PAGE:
On May 21, the Ethiopian Communications Authority announced that the Global Partnership for Ethiopia, a consortium led by Safaricom Plc #ticker:SCOM, had been awarded a licence to operate in Ethiopia’s telecommunications sector in view of the efforts to liberalise the economy.
Safaricom has indicated that the consortium, in which it commands a 55.7 per cent stake, intends to start operations in 2022 through the rollout of a voice and data network.
Julians Amboko talked with Safaricom CEO Peter Ndegwa on a raft of issues, including the political and foreign exchange risks in Ethiopia as well as the valuation of the company.
You are venturing into Ethiopia at a time of considerably elevated political risk if you consider the situation in Tigray and the forthcoming election. Does this worry you?
Of course, there are risks that we need to consider as part of the overall investment but we need to look at Ethiopia as a long-term investment. In Ethiopia, we see a huge population, extremely favourable demographics and a country that is keen on advancing.
This is the only country that has one telecoms operator and there isn’t another country which offers the potential and opportunity that Ethiopia offers. Political risk is present like it is in every other country but the business case is actually positive.
Still on political risk, has Safaricom and its consortium sought any form of multilateral insurance, say from the World Bank’s Multilateral Investment Guarantee Agency (MIGA), as a safety net in light of the potential downside risks?
One of the reasons we have structured the investment vehicle the way we have through the Netherlands is that the Netherlands has a Bilateral Investment Treaty with Ethiopia.
One of the things such a treaty helps you with is managing some of the broader risks that you may face as an investor. Of course, we plan to take appropriate insurances.
We have not made that decision because we were still awaiting the licence confirmation but you would expect us to take appropriate risk insurance to secure the business.
Foreign exchange risk is a major challenge in Ethiopia. Has the government of Ethiopia given any concessions on this front which anchors your confidence in something like your ability to repatriate dividends when the time comes?
It is true that there are liquidity challenges and currency fluctuation in Ethiopia. The government has been clear that it is undertaking a process of economic liberalisation, which includes the foreign exchange market. By 2023, the government believes foreign exchange will be largely liberalised.
Just to be clear, can we then make an inference here that the earliest we expect dividends off the Ethiopia business is 2023?
Because this is an investment which demands significant capital expenditure at the start, you don’t expect that dividends will be coming through in the early stages. We are quite comfortable that by the time we need to start transacting on dividend payouts to shareholders we expect the liberalisation will be in play.
What’s your sense of how the average revenue per user landscape could look like at least in the medium-term considering you are entering a market which already has a player with the first mover’s advantage?
In thinking through the Ethiopia business case, we benchmarked against the region. Each country is at a different stage of development and level of penetration and competitiveness.
The penetration of mobile communication is just over 40.0 per cent. You would expect that once the market has two or three players, this could rise to 90.0 per cent plus in a few years. Remember, we also have population coverage targets from the market regulator as part of the licence requirement.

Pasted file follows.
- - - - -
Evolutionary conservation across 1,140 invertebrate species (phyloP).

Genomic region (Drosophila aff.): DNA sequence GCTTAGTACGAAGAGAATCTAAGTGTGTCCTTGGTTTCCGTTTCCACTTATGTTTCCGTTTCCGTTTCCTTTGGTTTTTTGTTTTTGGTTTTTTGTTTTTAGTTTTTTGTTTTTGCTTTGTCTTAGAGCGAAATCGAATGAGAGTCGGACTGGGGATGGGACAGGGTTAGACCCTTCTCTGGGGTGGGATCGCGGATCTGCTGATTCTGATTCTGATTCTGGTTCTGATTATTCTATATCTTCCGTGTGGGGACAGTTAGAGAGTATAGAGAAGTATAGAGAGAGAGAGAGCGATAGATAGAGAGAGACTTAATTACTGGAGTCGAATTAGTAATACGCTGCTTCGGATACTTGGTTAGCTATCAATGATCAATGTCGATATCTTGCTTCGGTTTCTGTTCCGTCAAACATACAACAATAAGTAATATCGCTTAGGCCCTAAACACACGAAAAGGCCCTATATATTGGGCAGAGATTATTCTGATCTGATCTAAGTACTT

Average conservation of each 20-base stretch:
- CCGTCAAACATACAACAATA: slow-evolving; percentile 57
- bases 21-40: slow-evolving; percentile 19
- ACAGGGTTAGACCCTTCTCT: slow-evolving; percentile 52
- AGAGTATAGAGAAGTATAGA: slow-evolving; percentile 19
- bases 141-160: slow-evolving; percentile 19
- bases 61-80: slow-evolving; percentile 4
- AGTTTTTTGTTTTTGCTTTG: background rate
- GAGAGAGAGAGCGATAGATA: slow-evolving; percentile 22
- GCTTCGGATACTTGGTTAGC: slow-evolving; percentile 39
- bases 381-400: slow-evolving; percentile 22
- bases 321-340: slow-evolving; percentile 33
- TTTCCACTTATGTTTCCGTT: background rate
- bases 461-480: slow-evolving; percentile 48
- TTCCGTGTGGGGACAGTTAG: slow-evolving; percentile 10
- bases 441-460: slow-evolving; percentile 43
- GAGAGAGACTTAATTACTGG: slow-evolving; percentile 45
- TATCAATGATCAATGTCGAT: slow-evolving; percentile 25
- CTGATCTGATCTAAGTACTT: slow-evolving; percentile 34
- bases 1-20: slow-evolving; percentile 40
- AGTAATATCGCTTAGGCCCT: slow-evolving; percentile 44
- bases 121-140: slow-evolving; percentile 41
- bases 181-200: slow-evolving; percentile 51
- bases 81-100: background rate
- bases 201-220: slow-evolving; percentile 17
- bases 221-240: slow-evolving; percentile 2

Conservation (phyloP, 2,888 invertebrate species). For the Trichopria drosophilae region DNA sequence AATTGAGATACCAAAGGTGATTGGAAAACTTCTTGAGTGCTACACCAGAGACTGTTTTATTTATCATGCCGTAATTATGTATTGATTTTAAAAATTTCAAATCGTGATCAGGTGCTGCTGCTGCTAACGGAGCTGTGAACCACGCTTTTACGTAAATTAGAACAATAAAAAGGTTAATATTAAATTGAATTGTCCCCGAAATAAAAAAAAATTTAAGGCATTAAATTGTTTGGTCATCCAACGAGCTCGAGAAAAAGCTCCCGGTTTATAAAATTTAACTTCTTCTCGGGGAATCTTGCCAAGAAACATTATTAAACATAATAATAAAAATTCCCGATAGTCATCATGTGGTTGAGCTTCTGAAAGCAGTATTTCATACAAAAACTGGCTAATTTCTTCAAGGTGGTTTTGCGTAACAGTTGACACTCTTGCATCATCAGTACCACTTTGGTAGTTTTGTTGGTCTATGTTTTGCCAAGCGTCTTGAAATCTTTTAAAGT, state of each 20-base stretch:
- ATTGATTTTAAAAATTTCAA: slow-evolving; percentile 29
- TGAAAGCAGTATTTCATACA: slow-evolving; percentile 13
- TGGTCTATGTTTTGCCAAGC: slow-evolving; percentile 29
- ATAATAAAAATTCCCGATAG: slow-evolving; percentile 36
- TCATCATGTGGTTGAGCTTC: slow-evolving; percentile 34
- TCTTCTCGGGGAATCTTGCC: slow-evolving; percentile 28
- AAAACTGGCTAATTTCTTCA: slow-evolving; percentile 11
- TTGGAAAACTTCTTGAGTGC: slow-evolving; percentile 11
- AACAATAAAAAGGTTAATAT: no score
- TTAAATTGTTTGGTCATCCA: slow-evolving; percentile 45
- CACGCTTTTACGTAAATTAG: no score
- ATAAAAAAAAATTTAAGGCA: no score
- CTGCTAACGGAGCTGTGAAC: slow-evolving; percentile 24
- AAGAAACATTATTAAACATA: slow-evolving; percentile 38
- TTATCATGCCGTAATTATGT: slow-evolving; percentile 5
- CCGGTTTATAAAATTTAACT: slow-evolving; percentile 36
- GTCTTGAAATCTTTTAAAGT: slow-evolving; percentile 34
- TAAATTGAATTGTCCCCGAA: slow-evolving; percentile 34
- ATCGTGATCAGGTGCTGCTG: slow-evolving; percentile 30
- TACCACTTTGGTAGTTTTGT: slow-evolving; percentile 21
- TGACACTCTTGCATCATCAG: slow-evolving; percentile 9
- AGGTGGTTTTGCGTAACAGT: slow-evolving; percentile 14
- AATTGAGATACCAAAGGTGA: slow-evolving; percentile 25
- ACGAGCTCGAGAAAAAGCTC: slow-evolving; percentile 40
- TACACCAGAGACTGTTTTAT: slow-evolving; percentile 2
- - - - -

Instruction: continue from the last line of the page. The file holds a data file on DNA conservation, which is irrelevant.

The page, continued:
So, what we can say is that we intend to accelerate the roll-out of our network across both voice and data to realise the share of the population which our assumptions suggest we can get to.
Unfortunately, we cannot disclose that at this point. Average Revenue Per User (ARPU) will be determined by the competitive intensity, how fast we get to mobile money and other issues.
Away from Ethiopia, two months into the trials on 5G, how is that panning out?
We are currently at about 20 or so sites and are targeting having between 150 and 200 sites by the end of the financial year by which time we will have been able to test a number of use cases.
What are some of the challenges, if any, you have encountered in the rollout of 5G?
One of the challenges around the rollout of 5G is handsets. Remember that, for example, penetration of 4G enabled handsets in Kenya is only 40.0 per cent and that is what we have been trying to accelerate through Lipa Mdogo Mdogo through which we are adding a few million 4G enabled handsets annually.
So, when do you feel you will have realised the ‘critical threshold’ for 5G rollout across Kenya?
For us to accelerate 5G, we first need handset penetration to get to the right level. In another three or four years, the penetration should be at about 70.0 per cent.
Sometimes I look at the Safaricom share price and my assessment suggests that there could be a widening divergence between how the market is valuing the company and what the fundamentals suggest the valuation should look like. Keen to know what your thoughts are on this?
While I can’t pronounce myself on where Safaricom is valued, what I can do is to make available as much information about the company as possible to allow investors to value the business.
There are three aspects on how someone evaluates the prospects of a business. First is the growth opportunities looking into the future.
The second aspect is returns and this is where something like the dividends we pay comes in. Safaricom is actually a fairly diversified business compared to a typical telco.
Our intention is to continue providing acceptable returns to shareholders. The third important aspect then is how we manage risk, whether they are cyber risks, regulatory risks and so on.